‘He could no longer remember the first thing his father forgot. It came on slowly; his dad’s forgetting. Like a spider building its web in a doorway.’ are the words on the cover of this poignant and touching story about the slowly destructive condition known as Alzheimer’s Disease and the effect it has on loved ones struggling to accept all the many lasting changes which, sadly, occur.
Fosters dad and his wonderful stories are the centrepiece of Fosters life; his dad is the most wonderful dad ever and when he comes to Foster’s school, Foster seems to grow at least ten feet tall.
But one day somehow the stories he loves best seem to be changing a little bit and Dad is forgetting some of the bits, the best bits.
Foster knows something’s not quite right but just can’t figure out what it is; he knows his Dad is changing, he knows his Mum almost died, but that was a long time ago; he knows that whatever is wrong with his dad is pretty serious because life as he was used to, is also changing.
Dad is changing and Mum is getting more and more worried; Dad is starting to do some really weird things and he doesn’t go work anymore. Aunty is also around a lot more and she and Mum argue about Dad.
Then some strangers come to the house and talk a lot about his Dad and what is the best thing to do, but all this time, no one has really told him what is going on, what is happening and why Dad is like he is; he feels like he is carrying the world on his little shoulders and it’s just not fair!
Foster becomes more and more remote, missing his dad and sad because his Mum is always so tired and so sad. Foster reaches out to his dad in the only way he knows how, through stories that his dad always made up especially for him.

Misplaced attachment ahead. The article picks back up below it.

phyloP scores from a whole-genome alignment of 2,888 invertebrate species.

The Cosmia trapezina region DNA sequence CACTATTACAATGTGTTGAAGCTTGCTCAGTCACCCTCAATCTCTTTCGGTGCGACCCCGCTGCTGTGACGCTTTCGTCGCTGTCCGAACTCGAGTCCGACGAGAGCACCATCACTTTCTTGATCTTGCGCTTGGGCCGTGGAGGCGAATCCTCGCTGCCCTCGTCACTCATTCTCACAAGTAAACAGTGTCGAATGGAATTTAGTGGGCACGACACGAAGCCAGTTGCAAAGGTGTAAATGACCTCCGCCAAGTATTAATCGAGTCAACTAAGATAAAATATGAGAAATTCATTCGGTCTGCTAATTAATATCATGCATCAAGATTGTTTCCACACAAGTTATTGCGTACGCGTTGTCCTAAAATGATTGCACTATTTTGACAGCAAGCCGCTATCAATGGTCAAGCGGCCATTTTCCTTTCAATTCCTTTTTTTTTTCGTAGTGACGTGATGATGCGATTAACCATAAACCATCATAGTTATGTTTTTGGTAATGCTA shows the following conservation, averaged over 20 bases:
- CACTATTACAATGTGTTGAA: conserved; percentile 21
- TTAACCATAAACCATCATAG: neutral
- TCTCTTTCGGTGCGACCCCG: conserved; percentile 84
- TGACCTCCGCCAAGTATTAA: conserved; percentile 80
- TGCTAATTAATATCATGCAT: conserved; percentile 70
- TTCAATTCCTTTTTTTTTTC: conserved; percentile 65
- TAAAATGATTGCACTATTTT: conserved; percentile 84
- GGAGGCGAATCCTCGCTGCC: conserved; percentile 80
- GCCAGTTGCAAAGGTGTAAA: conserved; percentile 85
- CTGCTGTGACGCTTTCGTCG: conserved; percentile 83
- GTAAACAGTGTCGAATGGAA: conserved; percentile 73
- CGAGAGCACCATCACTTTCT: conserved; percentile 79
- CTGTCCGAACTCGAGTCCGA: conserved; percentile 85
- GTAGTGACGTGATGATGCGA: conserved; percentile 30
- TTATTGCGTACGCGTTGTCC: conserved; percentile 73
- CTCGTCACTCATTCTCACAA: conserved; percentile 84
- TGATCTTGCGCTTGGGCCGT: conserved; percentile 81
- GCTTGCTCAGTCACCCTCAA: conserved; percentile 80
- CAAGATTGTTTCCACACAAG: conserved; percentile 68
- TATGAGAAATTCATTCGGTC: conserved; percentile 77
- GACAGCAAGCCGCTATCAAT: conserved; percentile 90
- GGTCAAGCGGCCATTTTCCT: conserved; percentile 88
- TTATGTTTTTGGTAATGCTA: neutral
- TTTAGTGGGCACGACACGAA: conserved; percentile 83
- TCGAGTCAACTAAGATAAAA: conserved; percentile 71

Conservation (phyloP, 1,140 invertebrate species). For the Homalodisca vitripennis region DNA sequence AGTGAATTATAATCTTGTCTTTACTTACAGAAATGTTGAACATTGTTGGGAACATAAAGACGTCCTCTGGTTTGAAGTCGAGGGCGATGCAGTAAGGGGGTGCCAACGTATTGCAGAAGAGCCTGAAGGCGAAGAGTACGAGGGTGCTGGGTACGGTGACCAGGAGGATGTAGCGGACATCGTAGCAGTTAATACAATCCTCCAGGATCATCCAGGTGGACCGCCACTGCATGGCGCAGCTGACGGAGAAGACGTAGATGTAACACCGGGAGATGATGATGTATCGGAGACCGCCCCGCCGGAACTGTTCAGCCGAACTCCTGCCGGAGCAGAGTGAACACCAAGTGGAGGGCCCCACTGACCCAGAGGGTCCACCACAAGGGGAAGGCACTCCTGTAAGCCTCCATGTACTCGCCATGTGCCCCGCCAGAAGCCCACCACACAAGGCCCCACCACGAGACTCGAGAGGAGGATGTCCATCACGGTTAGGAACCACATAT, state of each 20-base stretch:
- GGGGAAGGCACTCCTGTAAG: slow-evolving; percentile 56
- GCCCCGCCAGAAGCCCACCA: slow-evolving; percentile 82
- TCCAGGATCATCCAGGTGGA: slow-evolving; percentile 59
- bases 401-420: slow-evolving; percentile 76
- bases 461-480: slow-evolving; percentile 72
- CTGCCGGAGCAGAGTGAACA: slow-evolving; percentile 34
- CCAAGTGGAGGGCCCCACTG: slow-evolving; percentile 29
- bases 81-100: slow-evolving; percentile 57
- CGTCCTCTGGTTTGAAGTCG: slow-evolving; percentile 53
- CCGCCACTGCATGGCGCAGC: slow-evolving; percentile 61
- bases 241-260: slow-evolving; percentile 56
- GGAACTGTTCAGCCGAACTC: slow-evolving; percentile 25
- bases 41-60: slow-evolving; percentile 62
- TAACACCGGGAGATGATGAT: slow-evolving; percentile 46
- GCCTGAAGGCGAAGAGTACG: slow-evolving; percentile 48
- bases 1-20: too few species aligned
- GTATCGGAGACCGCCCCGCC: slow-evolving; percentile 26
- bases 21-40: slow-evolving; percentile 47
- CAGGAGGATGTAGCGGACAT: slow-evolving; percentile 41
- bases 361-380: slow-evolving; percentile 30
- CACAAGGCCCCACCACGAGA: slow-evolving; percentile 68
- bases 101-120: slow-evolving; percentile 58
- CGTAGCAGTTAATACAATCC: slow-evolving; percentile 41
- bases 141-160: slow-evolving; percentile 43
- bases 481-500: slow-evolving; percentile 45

In Forgetting Foster, Dianne Touchell has captured the very essence of life in a family which is effected by this terrifyingly debilitating condition, taking the salient point of how it effects the children of parents with Alzheimer’s’ Disease, shouting out loud, that they too need to understand what is happening to their beloved parent.
Although written for young adults and teens, the story is such that all careers and families coping with Alzheimer’s disease should read this work as it opens up a completely different aspect, through the eyes of a child of seven years, about understanding and coping.
Touching, heart wrenching and wonderfully written, take the time to enjoy the storyline, the sentiment and the understanding encapsulated in Forgetting Foster; you will be all the richer for the experience.
|Publisher||Allen & Unwin|
|Distributor||Allen & Unwin|